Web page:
Since the play is set in a recording studio in the 1970s, your mind may wander to the great films of that decade directed by Robert Altman. There’s the same overlapping dialogue, the same absence of segues between thoughts, much less conversations; and above all, there’s the spontaneity of life taking place before our very eyes in real time.
At their best, Altman’s films appear to be deliberately aimless while being absolutely riveting for anyone who embraces the Peeping Tom in all of us. That signature Altman style sums up much of David Adjmi’s intriguing new play, “Stereophonic,” which opened Sunday at Playwrights Horizons.
Like Altman before him, Adjmi takes his time. “Stereophonic” runs three hours with intermission, and along the way that appearance of randomness is not always sustained. Adjmi is a playwright, after all, and occasionally he slips and pushes his dialogue to make declarations that telegraph what his characters are thinking and feeling. Much better are those long, lazy moments (and there are a lot of them) where the five members of a rock band (think Fleetwood Mac) and two sound engineers attempt to record an album.
In her book “The White Album,” Joan Didion wrote about a recording session of Jim Morrison and the Doors and how these men talked to each other “from behind some disabling aphasia… There was a sense that no one was going to leave the room, ever.”
Adjmi captures that claustrophobia and inability to communicate, but, here and there, he feels the pressure to explain what just happened.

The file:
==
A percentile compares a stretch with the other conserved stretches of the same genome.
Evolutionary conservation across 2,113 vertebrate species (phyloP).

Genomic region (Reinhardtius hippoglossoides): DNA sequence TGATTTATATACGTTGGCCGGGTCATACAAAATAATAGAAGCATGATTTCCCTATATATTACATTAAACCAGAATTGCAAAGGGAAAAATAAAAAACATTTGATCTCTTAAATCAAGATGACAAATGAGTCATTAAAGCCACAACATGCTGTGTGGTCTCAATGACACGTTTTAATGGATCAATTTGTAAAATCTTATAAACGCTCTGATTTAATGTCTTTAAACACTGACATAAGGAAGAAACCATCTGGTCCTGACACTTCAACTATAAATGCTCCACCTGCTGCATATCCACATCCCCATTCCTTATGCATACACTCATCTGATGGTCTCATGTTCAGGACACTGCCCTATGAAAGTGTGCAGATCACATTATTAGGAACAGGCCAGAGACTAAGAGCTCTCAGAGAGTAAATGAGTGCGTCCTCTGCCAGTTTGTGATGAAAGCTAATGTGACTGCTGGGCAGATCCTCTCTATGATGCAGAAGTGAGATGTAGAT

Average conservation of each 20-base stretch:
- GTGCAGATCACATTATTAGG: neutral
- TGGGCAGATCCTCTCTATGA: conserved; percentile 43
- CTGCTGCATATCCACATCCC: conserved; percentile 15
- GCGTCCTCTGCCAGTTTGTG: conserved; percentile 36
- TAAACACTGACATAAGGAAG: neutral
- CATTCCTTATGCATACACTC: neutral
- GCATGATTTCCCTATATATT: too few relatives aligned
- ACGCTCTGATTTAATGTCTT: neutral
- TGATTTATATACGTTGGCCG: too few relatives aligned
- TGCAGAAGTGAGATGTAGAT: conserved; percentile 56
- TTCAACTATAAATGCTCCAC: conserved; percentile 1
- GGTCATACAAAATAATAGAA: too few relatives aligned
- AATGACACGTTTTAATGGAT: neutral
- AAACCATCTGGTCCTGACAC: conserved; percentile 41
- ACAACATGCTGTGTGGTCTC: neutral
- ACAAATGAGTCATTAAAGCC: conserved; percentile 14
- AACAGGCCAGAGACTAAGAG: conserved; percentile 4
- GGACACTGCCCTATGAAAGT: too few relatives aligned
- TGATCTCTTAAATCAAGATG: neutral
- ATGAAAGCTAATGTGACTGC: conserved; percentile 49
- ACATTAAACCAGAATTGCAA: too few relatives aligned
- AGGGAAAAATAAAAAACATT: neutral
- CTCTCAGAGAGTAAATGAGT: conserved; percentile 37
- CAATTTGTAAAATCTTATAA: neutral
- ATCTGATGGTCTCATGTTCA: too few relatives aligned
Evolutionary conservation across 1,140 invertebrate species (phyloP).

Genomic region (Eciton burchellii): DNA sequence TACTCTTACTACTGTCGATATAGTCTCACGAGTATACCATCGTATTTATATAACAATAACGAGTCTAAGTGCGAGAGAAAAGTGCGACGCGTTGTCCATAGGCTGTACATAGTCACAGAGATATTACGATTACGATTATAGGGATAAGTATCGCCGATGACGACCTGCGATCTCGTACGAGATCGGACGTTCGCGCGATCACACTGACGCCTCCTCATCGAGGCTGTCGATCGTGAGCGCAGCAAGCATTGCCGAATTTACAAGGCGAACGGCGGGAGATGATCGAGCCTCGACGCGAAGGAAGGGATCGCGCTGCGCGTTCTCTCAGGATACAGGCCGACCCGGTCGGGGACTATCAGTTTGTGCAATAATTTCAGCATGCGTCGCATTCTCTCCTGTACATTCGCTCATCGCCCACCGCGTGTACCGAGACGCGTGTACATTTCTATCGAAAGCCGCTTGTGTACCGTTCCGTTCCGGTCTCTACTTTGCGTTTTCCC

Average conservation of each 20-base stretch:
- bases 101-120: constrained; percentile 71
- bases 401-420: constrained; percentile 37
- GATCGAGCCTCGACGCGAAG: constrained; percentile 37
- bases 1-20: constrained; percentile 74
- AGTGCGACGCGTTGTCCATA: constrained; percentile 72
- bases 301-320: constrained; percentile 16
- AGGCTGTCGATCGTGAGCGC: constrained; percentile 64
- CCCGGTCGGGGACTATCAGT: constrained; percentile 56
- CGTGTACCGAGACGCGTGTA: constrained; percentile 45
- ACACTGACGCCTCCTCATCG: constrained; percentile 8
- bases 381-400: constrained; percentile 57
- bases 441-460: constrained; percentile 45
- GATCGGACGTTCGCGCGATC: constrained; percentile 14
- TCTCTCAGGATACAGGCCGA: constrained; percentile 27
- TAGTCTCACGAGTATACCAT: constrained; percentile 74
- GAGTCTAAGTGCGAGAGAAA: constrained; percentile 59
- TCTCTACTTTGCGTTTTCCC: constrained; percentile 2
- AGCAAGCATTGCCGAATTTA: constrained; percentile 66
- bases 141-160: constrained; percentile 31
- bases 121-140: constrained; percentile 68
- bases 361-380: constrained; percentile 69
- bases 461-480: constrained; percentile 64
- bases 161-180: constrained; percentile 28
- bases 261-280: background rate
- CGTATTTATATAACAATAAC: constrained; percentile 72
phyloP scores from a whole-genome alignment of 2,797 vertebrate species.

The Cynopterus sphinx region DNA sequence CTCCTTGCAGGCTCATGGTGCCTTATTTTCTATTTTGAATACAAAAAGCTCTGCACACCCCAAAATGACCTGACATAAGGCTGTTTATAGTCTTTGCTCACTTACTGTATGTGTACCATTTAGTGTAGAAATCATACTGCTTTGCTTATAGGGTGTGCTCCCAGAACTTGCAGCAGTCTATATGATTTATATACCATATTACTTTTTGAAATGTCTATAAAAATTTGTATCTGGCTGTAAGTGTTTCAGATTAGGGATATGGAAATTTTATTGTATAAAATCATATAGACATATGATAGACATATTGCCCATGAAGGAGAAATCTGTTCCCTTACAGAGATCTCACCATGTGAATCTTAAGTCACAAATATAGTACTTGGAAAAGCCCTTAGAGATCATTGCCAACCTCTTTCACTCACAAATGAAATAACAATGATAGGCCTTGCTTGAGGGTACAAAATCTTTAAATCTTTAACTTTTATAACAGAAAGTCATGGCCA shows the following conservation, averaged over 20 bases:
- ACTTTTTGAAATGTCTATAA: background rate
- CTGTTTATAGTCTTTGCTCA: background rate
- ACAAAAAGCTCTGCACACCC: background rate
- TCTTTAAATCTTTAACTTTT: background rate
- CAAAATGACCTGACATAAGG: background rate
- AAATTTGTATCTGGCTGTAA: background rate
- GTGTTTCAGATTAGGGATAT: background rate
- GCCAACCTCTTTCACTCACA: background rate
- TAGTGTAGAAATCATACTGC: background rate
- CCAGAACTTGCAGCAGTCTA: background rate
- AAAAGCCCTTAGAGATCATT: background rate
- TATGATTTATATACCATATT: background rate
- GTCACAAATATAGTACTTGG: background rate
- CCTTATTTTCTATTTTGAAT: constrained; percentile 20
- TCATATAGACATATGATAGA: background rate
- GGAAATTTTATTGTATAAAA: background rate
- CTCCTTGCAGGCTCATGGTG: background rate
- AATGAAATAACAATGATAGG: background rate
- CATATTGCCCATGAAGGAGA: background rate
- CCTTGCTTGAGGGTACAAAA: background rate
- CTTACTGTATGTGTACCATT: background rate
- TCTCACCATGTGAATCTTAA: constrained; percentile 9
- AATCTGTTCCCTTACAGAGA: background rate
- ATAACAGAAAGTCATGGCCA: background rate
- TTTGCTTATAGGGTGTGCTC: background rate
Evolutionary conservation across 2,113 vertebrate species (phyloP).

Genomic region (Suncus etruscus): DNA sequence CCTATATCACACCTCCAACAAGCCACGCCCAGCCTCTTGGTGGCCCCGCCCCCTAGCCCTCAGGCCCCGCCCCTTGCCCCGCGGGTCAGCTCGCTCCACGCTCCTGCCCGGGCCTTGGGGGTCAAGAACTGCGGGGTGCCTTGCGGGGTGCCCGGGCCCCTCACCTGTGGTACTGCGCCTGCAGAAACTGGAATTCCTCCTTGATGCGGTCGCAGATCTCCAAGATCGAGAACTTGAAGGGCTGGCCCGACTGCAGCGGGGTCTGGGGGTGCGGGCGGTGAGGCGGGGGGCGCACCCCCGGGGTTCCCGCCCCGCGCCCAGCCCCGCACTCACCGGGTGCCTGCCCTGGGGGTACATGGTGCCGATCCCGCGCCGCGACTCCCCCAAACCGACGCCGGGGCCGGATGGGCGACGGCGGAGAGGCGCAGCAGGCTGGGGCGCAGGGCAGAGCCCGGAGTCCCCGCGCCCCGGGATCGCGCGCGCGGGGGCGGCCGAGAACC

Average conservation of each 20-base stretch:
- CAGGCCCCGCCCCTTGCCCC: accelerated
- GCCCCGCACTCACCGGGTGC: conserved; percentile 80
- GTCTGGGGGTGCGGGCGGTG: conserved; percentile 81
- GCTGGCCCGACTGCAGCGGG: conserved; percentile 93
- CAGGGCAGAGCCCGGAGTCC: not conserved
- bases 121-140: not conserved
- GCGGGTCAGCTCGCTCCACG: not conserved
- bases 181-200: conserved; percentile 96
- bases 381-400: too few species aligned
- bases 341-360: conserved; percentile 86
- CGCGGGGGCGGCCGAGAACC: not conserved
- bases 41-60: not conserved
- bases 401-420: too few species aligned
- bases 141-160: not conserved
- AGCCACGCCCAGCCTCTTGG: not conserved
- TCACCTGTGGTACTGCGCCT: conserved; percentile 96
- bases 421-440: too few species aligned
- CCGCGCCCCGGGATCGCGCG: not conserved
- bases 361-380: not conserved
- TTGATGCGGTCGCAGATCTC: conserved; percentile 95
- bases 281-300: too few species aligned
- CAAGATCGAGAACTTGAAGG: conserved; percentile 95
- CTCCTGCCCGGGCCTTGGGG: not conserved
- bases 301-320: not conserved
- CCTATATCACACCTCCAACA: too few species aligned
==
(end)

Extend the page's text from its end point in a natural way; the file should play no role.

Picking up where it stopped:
The rock band in “Stereophonic” is comprised of an American couple (Sarah Pidgeon and Tom Pecinka) and a British couple (Juliana Canfield and Will Brill), with a drummer (Chris Stack) whose ex-wife and kids remain back home. Stuck with this quintet in a California recording studio are two American engineers, Grover (Eli Gelb) and Charlie (Andrew R. Butler), who have no business being there.
Grover has lied to get this gig, and one of the more subtle trajectories in “Stereophonic” is how the various musicians must berate Grover to teach him his job. Much less subtle is the character of his dimwitted assistant, Charlie, who plays the role of the punching bag and inspires way too many easy jokes about being a punching bag. Butler’s slyly evoked lackey, with his emaciated frame and a condition of male-pattern baldness that has never prevented him from growing his hair shoulder-length, embodies that loser perfectly without all the derisive gag lines.
Adjmi gives each of his band members a big breakdown moment. Even though he is the sage of the group, the drummer Simon goes for days trying to get just the right sound from his snare drum. Late at night and completely exhausted, the lead singer Diana can’t hit the high note — until she can, of course.
The actors clearly relish these splashy scenes, but they are more impressive in far quieter moments. Pidgeon and Canfield quickly establish a female refuge against all the testosterone raging around them. As the leader of the band, Pecinka projects a strong sense of male entitlement that masks a deep insecurity, because the two female characters played by Pidgeon and Canfield are the real creative force in this recording studio.
The actors expertly perform original songs by Will Butler, who regurgitates the sound, if not the spirit, of Fleetwood Mac.
Daniel Aukin directs, and he neatly achieves the most difficult task for any director: He never shows us he had anything to do with what we’re seeing happen before us onstage.